upon the intervening and verdant mountains with a serene and
sickly suavity only known to the truly virtuous. The Moon was
shining slobaciously from the star-bespangled sky, while her light
irrigated the smooth and shiny sides and wings and backs of the
Blue-Bottle-Flies with a peculiar and trivial splendor, while all
Nature cheerfully responded to the cerulean and conspicuous
In many long-after years, the four little travellers looked back to
that evening as one of the happiest in all their lives; and it was
already past midnight when—the sail of the boat having been set
up by the Quangle-Wangle, the tea-kettle and churn placed in their
respective positions, and the Pussy-Cat stationed at the helm—the
children each took a last and affectionate farewell of the Blue-Bottle-Flies,
who walked down in a body to the water's edge to see the
As a token of parting respect and esteem, Violet made a courtesy
quite down to the ground, and stuck one of her few remaining
parrot-tail feathers into the back hair of the most pleasing of the
Blue-Bottle-Flies; while Slingsby, Guy, and Lionel offered them
three small boxes, containing, respectively, black pins, dried figs,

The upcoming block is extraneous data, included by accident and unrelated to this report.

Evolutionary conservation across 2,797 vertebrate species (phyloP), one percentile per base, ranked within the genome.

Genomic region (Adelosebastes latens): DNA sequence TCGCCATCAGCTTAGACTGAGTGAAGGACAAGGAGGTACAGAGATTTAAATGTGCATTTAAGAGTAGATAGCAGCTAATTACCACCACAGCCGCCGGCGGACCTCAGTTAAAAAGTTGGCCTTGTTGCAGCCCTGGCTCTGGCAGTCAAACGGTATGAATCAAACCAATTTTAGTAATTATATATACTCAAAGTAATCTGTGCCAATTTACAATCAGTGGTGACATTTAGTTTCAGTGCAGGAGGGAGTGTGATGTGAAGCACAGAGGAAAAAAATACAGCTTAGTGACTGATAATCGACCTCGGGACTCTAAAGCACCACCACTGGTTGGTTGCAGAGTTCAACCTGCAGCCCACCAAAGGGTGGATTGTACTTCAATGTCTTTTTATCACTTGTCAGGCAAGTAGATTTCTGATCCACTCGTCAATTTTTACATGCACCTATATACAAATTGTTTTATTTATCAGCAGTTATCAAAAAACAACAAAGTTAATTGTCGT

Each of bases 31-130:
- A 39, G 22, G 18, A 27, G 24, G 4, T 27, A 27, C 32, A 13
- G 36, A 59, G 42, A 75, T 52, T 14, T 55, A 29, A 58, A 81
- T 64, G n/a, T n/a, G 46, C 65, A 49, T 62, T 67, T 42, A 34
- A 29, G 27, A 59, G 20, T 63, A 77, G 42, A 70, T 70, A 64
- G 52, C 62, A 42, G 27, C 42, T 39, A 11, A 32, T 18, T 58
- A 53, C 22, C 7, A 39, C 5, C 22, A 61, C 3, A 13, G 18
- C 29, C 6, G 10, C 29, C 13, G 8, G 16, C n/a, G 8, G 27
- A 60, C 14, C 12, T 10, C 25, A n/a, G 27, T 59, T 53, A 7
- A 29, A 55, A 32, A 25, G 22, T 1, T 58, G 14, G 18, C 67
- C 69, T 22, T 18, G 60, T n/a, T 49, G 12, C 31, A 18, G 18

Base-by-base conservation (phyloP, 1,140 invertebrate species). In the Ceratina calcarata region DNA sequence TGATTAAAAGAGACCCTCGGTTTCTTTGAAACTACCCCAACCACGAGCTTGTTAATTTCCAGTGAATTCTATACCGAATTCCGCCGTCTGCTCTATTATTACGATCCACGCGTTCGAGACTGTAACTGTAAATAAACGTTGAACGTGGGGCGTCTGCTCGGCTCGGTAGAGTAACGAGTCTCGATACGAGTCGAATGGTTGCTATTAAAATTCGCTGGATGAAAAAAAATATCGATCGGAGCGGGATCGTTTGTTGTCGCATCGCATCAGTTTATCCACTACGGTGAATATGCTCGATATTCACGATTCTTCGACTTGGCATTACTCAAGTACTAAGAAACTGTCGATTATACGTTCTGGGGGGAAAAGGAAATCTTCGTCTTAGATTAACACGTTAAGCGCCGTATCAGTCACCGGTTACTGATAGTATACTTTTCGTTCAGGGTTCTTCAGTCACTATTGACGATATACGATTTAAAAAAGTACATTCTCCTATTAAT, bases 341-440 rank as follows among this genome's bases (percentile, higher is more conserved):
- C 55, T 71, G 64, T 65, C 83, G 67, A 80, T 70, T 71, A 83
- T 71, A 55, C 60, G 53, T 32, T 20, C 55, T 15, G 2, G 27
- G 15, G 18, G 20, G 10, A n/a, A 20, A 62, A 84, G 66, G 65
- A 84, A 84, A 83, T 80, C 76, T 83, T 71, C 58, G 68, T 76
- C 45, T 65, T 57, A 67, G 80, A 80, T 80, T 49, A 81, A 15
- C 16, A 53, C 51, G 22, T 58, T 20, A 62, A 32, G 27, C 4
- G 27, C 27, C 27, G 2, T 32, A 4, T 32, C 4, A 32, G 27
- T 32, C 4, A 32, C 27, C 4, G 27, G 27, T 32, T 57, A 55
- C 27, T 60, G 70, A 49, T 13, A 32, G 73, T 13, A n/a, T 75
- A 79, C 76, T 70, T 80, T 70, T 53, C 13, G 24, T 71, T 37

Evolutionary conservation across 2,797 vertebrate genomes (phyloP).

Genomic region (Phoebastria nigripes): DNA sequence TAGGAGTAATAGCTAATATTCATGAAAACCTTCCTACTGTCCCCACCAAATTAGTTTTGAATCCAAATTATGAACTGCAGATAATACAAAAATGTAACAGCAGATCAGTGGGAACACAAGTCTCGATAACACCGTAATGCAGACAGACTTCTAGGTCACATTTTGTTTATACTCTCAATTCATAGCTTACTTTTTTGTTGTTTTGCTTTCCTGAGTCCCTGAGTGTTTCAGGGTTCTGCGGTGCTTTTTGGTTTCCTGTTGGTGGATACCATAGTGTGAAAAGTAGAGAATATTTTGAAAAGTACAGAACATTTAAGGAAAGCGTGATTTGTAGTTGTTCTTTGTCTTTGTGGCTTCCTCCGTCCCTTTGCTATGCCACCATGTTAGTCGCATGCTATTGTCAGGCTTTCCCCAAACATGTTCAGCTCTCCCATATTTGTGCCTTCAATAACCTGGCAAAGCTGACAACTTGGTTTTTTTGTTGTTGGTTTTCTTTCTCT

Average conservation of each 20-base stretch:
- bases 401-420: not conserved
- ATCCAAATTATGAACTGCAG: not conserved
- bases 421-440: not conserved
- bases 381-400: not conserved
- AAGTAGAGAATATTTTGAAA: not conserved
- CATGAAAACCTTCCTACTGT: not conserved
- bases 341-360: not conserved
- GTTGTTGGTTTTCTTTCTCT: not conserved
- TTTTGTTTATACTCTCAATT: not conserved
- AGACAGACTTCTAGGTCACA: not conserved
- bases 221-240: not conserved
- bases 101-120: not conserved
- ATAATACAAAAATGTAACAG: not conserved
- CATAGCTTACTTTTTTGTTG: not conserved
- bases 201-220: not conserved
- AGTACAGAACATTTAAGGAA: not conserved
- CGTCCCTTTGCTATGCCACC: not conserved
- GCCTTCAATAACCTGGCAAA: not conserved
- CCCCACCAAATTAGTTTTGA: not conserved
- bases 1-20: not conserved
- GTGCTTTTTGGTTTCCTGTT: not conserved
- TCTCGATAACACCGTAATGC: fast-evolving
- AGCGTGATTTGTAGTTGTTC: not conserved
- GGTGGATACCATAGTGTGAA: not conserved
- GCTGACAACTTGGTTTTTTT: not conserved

and Epsom salts; and thus they left that happy shore forever.
Overcome by their feelings, the four little travellers instantly
jumped into the tea-kettle, and fell fast asleep. But all along
the shore, for many hours, there was distinctly heard a sound of
severely-suppressed sobs, and of a vague multitude of living creatures
using their pocket-handkerchiefs in a subdued simultaneous
snuffle, lingering sadly along the walloping waves as the boat sailed
farther and farther away from the Land of the Happy Blue-Bottle-Flies.
Nothing particular occurred for some days after these events,
except that, as the travellers were passing a low tract of sand, they
perceived an unusual and gratifying spectacle; namely, a large
number of Crabs and Crawfish—perhaps six or seven hundred—sitting
by the water-side, and endeavoring to disentangle a vast
heap of pale pink worsted, which they moistened at intervals with
a fluid composed of lavender-water and white-wine negus.
"Can we be of any service to you, O crusty Crabbies?" said the
"Thank you kindly," said the Crabs consecutively. "We are
trying to make some worsted mittens, but do not know how."
On which Violet, who was perfectly acquainted with the art of
mitten-making, said to the Crabs, "Do your claws unscrew, or are
"They are all made to unscrew," said the Crabs; and forthwith
they deposited a great pile of claws close to the boat, with which
Violet uncombed all the pale pink worsted, and then made the loveliest
mittens with it you can imagine. These the Crabs, having
resumed and screwed on their claws, placed cheerfully upon their
wrists, and walked away rapidly on their hind-legs, warbling songs
with a silvery voice and in a minor key.
After this, the four little people sailed on again till they came to
a vast and wide plain of astonishing dimensions, on which nothing